Nebraska’s senior day held great meaning for each of Nebraska’s 28 seniors, but I think it’s safe to say that for Spencer Lindsay and Tanner Zlab, Saturday’s game meant just a little bit more.

Erin Sorensen

Over the course of Nebraska’s season, there have been moments that have given me pause. Like the moment it was pouring rain up until kickoff for Nebraska’s season opener – rain like the night of Sam Foltz’s death and the morning of his funeral. Or the moment the double rainbow appeared in the northeast corner of Memorial Stadium as the rain passed. Or when Nebraska ended with 27 points in back-to-back games.
And then Saturday, as the seniors were honoring Foltz and hugging their parents, a loose red balloon floated and landed on the 27-yard line. You just can’t make that kind of stuff up.
That’s the thing about Foltz this season. He’s been everywhere, from start to finish. When quarterback Tommy Armstrong Jr. and kicker Drew Brown were sidelined with injuries against Maryland, there was really only one explanation: Foltz.
“He’s up top and he’s loving that right now,” Spencer Lindsay said. “Sam didn’t want anything more than Ryker [Fyfe] to get a chance. That might be a hidden story that media doesn’t know too much. Sam and Ryker were incredibly close. Us three formed a bond, we all played together in high school and we all came in here together. So the fact that the gunslinger and I both get to [play] on Senior Day, our last home game, it’s just stuff you can’t make up. I can feel him [Foltz] up there laughing, and smiling.”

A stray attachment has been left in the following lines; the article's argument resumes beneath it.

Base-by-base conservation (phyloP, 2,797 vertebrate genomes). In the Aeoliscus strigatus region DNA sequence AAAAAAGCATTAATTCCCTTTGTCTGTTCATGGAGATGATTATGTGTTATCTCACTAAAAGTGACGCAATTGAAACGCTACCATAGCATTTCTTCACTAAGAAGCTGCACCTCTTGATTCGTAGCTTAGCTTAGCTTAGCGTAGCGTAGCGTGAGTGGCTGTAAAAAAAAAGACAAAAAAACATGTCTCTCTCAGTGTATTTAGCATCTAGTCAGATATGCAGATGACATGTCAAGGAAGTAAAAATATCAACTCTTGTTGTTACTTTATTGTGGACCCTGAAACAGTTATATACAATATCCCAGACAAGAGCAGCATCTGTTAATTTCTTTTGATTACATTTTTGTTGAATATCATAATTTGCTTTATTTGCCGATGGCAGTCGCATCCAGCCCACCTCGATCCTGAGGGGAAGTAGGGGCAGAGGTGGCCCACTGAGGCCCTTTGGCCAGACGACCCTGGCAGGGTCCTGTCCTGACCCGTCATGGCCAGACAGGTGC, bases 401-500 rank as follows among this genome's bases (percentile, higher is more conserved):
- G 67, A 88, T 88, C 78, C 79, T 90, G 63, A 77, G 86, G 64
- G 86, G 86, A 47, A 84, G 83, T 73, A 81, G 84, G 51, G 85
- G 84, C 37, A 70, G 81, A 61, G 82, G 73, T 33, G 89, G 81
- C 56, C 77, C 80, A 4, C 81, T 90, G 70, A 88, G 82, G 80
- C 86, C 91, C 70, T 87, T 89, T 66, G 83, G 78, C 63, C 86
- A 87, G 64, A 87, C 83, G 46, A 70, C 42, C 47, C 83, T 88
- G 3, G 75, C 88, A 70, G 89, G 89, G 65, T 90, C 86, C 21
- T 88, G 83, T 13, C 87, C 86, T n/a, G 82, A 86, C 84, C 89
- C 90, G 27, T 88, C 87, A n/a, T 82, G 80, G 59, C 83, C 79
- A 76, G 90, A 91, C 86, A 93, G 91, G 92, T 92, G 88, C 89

Sure, Lindsay, Fyfe and the entire team would never wish ill will on anyone to get a chance to play. That doesn’t mean it didn’t give me – and quite a few others – pause. Foltz was there, leading his friends along to their destiny, just like he has been all season. It was fitting. It was perfect.
“It can be weird how things work out,” Lindsay said. “I could feel Sam and Matt [Sadler] kind of giggling up top, and helping me today.”

Brandon Vogel

If you’re a Husker fans who wants to feel good about the Blackshirts, go look at the stats right now. There you will find that Nebraska ranks 22nd nationally in scoring defense, 25th in rush defense, 51st in pass defense (but 26th in pass efficiency defense) and 21st in total defense.

Not bad, right?

Not bad at all, even if that’s kind of the kindest context possible. Look at the Huskers’ number on a per-play basis (the better way to do it) and the rush defense comes down closer to average (49th), the pass defense gets a little better (26th) and total defense dips (41st).

Still, that’s marked improvement from a year ago. Just to big-picture this thing, Nebraska ranked 92nd in total defense (yards per play) a year ago and 75th in scoring defense. The season’s not over, of course, but the Huskers are currently giving up a half-yard fewer per play in 2016 and nearly a touchdown less per game. Part of that is simply a matter of exposure, or the interplay between offense and defense.

Through 11 games this season, Nebraska’s defense has defended 717 plays. That ranks as the 19th-fewest nationally and the 11th-fewest among teams that have played 11 games at this point. On a per-game basis, the Huskers are defending 65.2 plays this season opposed to 68.1 a year ago. That may seem like a small difference, but that has played a part, too. More than that, the bend-don’t-break plus control-the-clock combo is sort of a proven model in the Big Ten.

I came into this season thinking it was a pivotal one for defensive coordinator Mark Banker. His last handful of seasons at Oregon State weren’t strong and neither was his first season at Nebraska. If the Blackshirts weren’t better in 2016, who knows what happens?

Put those concerns aside, for now.